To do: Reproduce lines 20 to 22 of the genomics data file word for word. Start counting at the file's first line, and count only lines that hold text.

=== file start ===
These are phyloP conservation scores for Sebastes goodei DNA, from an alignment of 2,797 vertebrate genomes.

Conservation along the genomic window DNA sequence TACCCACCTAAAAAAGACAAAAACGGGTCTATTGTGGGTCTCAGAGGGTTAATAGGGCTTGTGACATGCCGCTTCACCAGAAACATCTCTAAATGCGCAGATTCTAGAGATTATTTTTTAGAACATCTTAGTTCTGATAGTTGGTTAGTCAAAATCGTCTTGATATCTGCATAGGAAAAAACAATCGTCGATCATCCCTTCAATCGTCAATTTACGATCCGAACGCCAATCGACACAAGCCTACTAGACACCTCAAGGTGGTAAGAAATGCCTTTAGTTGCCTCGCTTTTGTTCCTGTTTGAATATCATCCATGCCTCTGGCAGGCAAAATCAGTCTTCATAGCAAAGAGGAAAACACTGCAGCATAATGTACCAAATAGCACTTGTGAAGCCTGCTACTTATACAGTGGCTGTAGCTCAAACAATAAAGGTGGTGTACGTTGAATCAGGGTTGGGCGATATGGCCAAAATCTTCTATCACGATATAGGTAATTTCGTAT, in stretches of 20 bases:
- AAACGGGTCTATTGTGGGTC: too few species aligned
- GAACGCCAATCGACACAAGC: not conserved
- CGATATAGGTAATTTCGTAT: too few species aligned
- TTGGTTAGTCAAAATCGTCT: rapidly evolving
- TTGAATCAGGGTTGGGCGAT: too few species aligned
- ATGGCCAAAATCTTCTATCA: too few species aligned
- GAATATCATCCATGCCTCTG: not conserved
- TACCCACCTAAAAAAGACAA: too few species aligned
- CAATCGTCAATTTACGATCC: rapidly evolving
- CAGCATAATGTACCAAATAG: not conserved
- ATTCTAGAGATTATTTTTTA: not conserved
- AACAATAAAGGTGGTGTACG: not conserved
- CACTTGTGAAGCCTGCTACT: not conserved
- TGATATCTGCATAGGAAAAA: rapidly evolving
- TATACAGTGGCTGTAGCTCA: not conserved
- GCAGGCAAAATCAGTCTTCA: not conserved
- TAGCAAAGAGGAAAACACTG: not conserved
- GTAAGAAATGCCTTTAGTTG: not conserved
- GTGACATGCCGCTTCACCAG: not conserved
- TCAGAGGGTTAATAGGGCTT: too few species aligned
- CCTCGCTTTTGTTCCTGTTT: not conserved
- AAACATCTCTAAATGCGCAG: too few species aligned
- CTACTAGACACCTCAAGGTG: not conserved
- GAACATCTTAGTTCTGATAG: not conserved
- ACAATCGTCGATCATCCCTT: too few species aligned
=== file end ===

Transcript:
- GTAAGAAATGCCTTTAGTTG: not conserved
- GTGACATGCCGCTTCACCAG: not conserved
- TCAGAGGGTTAATAGGGCTT: too few species aligned